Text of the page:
All parents suffer stress. We know this. I don’t know the answer to the problem of the upper echelon of stress that parents of kids with special needs. I have been on several antidepressants. In my case, they didn’t help, I believe because this is a life situation, not a chemical imbalance, but I do know some people whom they have helped. I have been in therapy off and on throughout Caleb’s life. It does help on a cognitive level but I have yet to master my response to stress. I have been blinded for 90 minutes three times by ophthalmic migraines. I have had panic and anxiety attacks, one of which sent me to the hospital overnight. I constantly struggle with sleep and when I do sleep, I often have nightmares. My muscles are a mess and I am in physical therapy to make them functional again. Clearly, I am not the person to ask for ideas on how to deal effectively with this stress, but I would love to hear what others do to combat this life-strangling stress.
I think the worst part of special needs parenting stress is we never know what might pop up or when. Like the other day, I can be having a perfectly happy day until Caleb needs a song on his iPad and I can’t find it for him. Within seconds, I am a puddled mess of emotions and fear that I am not doing my best for him. Recovery takes longer the older he grows.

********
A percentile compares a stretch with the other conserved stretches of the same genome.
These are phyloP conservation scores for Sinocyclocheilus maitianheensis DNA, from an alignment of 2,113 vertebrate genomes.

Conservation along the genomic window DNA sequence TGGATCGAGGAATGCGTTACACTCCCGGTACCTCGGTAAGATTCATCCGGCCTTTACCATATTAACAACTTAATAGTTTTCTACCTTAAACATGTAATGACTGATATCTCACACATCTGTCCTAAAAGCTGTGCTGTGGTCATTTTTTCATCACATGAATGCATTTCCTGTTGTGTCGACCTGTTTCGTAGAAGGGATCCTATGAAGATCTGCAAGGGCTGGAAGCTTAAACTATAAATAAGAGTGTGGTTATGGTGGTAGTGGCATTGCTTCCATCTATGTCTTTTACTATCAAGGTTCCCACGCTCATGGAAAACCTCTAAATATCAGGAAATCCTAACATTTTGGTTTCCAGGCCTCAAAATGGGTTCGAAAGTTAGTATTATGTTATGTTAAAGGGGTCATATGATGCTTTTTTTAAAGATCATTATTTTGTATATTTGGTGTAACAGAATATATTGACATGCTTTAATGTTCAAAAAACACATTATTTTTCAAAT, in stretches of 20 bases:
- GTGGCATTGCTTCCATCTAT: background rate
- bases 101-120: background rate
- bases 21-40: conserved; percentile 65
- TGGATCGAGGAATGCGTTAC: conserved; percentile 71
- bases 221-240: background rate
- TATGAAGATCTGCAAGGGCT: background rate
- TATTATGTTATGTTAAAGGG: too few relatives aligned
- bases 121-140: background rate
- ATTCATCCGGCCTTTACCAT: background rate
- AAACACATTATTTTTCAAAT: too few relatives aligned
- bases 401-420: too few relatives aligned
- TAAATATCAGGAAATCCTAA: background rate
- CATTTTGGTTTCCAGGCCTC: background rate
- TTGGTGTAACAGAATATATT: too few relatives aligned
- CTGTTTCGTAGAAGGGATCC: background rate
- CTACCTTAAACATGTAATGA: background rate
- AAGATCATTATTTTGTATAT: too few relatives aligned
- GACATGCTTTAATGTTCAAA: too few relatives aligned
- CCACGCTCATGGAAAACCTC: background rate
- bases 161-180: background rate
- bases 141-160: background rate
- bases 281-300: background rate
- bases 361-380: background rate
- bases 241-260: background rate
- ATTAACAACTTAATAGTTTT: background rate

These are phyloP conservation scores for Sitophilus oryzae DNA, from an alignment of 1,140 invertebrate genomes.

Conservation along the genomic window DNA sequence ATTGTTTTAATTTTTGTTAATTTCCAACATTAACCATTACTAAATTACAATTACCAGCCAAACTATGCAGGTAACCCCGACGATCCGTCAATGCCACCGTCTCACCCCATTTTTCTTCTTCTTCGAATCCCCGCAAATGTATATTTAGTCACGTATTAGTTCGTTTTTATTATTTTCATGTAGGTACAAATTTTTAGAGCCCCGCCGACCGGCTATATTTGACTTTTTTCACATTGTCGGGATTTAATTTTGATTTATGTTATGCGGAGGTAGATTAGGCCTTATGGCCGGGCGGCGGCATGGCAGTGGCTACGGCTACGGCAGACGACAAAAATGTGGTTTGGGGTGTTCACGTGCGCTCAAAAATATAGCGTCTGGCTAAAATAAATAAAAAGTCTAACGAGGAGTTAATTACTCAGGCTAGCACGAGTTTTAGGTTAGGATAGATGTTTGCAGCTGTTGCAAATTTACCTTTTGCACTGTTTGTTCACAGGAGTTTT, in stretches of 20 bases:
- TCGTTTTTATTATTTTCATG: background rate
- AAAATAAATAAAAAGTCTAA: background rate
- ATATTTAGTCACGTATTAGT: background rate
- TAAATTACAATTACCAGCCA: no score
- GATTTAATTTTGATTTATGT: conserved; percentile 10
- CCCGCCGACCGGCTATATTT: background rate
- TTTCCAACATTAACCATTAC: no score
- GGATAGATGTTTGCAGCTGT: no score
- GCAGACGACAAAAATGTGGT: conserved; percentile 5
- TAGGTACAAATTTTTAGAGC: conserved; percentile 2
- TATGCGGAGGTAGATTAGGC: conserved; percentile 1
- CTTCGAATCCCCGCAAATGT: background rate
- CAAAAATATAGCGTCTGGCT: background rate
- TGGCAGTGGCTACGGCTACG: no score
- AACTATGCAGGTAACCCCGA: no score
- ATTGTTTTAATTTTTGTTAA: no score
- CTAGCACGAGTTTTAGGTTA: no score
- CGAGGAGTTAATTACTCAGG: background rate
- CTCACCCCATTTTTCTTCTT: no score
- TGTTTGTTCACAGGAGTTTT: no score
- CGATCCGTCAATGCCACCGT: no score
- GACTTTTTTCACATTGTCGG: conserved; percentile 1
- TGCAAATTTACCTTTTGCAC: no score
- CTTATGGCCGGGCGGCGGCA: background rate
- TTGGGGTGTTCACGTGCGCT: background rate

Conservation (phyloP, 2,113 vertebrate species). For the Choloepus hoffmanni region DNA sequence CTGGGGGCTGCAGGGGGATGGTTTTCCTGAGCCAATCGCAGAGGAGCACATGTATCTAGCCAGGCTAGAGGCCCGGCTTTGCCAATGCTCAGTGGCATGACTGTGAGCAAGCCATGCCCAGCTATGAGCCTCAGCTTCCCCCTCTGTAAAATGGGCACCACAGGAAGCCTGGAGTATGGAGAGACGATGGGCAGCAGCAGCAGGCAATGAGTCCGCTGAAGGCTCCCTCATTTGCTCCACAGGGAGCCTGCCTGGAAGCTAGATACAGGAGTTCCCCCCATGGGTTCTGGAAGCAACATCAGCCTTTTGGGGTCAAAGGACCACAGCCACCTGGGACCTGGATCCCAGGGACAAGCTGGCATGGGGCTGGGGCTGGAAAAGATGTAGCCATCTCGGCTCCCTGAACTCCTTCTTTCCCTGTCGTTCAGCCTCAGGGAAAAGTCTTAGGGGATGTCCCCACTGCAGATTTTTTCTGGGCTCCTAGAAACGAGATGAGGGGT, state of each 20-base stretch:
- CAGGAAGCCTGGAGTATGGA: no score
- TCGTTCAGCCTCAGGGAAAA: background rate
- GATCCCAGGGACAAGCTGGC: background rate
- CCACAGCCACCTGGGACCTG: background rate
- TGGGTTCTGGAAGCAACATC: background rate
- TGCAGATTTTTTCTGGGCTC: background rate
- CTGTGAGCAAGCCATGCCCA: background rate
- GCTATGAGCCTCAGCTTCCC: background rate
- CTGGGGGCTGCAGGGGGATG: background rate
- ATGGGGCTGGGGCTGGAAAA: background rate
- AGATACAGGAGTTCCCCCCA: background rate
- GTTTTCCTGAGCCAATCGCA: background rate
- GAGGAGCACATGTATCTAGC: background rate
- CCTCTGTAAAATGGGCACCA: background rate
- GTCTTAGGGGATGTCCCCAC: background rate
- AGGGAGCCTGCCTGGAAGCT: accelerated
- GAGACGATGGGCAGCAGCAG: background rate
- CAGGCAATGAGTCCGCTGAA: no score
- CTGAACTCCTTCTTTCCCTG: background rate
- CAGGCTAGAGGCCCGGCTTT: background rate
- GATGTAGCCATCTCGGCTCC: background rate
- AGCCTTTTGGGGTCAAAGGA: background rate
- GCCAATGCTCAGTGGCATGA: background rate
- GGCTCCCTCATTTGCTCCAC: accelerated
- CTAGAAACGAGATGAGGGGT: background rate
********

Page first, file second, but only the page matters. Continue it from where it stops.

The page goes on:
The University of Wisconsin-Madison study is an excellent step in the right direction of finding help for those of us who are suffering, mostly in silence. I pray that the study doesn’t end here. I pray they reach out to parents and see what kind of help is needed. Respite services, extra support in the home, or even just getting the word out that we need more compassion are a good start. Day programs for young adults who age out of the school system would be an enormous help. But even I don’t have all the answers, and I’ve been on this road a very long time.
What do you think would help this community?